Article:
I had a few problems, because I used old cyanoacrylate glue which turned snow white when dry. So all shrouds had to be painted black. A bit of laziness, and a bit "because it is a test model" :-))), fore shrouds and a fore stay are the same thickness as main shrouds and a main stay, which of course caused further problems, because there is "too tight" at the top of the foremast. And I still have to push the other ropes from the running rigging there.

Blocks and deadeyes are made of pressboard.

2145349172_74_stae.jpg.cb5bfaf88ede1935bb7788b56693e84c.jpg

2081191898_70_stae.jpg.d9b2d10b5a35ae6d1de3a9fb638340b7.jpg

1659470252_71_stae.thumb.jpg.d9881c8330b9be97166ca0a8ea7ffcc2.jpg

1773226435_72_stae.thumb.jpg.84853f304b108a3a39a0d20a04d721af.jpg

365203711_73_stae.thumb.jpg.aed5ac649e0e42e86a1279668561ee7b.jpg

 

Greetings

Tomek

Hi Tomek,

What are you complaining of? The model is excellent (IMHO). It reminds me of some wonderful cardboard models built and shown here by Abe Hoving, a Dutch historian and modeler.

I have a million questions, if I may. 😁   Is the model built from a kit or is it your own design? What are the deadeyes and blocks cut with? A laser, perhaps? Your English is very good (I did not notice any mistakes). I have never before encountered these "waistcloths" (okrycie szancowe). Interesting! I think that you reproduced them very well.

I enjoyed reading your historical note on the Battle of Oliwa and the circumstances leading to it. Great!

Congratulations on your built!

 

Another Tomek

 

 

Edited by Dziadeczek
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Hi Dziadeczek,
of course I read your comments on the Polish forum with great curiosity and I always learn something new and useful from them. So I am very pleased that you like my job. Complaining is probably more related to the "regression" of skills, because that's what I felt when doing standing rigging. Or maybe it's just spring fatigue 🙂
Yes, it's a scratch based on a typical Dutch hull from that period (I helped myself with Heemskerck, among others).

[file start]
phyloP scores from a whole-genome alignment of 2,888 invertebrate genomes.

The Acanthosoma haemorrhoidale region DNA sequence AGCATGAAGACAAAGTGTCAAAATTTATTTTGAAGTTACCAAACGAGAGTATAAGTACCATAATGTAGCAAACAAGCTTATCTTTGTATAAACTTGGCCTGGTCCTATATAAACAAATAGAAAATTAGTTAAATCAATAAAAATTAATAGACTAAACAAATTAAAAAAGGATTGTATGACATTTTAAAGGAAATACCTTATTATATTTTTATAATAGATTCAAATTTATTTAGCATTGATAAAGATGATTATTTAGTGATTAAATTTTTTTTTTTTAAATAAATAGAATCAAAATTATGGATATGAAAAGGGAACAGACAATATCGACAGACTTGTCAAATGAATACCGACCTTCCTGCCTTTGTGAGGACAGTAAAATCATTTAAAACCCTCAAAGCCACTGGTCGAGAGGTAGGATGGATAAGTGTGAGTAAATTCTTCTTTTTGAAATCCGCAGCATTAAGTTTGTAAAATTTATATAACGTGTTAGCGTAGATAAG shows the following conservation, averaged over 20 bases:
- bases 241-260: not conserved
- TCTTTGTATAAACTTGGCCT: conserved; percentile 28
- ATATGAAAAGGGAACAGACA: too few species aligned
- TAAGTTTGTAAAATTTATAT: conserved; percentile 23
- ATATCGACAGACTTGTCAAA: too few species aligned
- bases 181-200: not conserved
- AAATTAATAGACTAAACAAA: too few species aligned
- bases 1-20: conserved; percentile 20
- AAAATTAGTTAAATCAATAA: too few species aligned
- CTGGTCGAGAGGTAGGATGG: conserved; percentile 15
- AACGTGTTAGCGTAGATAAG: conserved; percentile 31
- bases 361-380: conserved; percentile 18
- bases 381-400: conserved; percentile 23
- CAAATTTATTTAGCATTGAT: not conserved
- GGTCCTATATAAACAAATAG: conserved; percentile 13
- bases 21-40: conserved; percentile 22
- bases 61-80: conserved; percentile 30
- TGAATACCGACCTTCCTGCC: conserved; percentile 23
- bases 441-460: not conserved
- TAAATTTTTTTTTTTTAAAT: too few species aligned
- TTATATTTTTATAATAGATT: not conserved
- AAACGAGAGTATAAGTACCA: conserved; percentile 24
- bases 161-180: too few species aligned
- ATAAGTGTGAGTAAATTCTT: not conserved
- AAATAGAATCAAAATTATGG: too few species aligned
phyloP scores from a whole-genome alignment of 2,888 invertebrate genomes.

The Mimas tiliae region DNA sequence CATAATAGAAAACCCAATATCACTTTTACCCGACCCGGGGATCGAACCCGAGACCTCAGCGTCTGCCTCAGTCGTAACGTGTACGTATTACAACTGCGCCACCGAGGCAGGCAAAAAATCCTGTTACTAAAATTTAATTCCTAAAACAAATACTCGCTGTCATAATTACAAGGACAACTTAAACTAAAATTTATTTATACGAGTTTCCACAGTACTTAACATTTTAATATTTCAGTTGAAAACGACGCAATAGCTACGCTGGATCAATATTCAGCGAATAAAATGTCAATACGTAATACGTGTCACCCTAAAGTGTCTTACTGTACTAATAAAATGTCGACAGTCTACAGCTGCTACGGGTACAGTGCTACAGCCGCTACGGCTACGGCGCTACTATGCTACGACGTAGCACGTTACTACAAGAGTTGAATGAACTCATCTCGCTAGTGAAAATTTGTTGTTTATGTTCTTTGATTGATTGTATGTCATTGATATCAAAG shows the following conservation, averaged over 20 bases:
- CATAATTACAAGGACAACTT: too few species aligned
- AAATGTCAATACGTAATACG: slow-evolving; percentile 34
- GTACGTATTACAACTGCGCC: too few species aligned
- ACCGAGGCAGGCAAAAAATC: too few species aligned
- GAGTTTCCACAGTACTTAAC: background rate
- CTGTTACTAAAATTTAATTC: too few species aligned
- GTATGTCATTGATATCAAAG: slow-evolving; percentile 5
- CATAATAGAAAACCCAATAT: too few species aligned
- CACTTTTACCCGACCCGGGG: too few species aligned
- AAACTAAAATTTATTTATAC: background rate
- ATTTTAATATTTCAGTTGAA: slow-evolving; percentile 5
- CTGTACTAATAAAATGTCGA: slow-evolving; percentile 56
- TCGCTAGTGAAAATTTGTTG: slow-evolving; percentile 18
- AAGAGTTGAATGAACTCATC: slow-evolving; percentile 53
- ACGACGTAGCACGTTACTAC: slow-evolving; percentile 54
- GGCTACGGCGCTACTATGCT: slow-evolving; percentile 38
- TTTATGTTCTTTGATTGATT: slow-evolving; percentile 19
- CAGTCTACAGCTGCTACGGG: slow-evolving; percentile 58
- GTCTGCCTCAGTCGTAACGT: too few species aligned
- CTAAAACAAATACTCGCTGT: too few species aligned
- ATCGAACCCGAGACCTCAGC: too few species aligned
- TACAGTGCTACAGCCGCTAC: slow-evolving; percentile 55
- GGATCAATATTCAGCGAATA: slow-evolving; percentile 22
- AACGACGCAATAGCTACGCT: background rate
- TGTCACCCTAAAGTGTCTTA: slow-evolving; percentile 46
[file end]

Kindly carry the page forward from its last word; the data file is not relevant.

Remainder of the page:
I regularly watch Ab's work, so it's nice to hear that my models resemble his work to some extent. I am honored and pleased to correspond with Ab Hoving, who helped me in many projects related to the Dutch fleet (VOC Duyfken 1606, Speeljacht, Grosse Jacht), gave constructive criticism with a great deal of patience. I hope it stays that way, because "De Zeven Provincien" is waiting to be finished, and without Ab's help it will be hard.
Blocks and deadeyes are laser cut from the pressboard. It is much stronger than simple cardboard and after gluing it, it has never happened to me that anything was delaminated. Sometimes you have to clean holes, especially in deadeyes, because glue gets there.
As for "waistcloths", they are actually rarely seen on models (I think I only saw them once on a model on the Internet, but I don't remember what it was). The whole idea was taken from the book by Marian Huflejt "Bitwa pod Oliwa 1627- facts and myths", where he carefully considers their construction and purpose. The entire book is highly controversial and some hypotheses are poorly proven, but waistcloths can be found in many old paintings, so it's time they appear on models 🙂
Greetings
Tomek

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Posted (edited)

Oh, WOW, this is truly excellent and exciting!  I love the work of the card modelers on this site.  This is really a very finely worked model.  I will be following along.  The hull form is very reminiscent of the Dutch-built Vasa - particularly the bluff bow and the bow form below the water line, as it approaches the stem boxing.

Edited by Hubac's Historian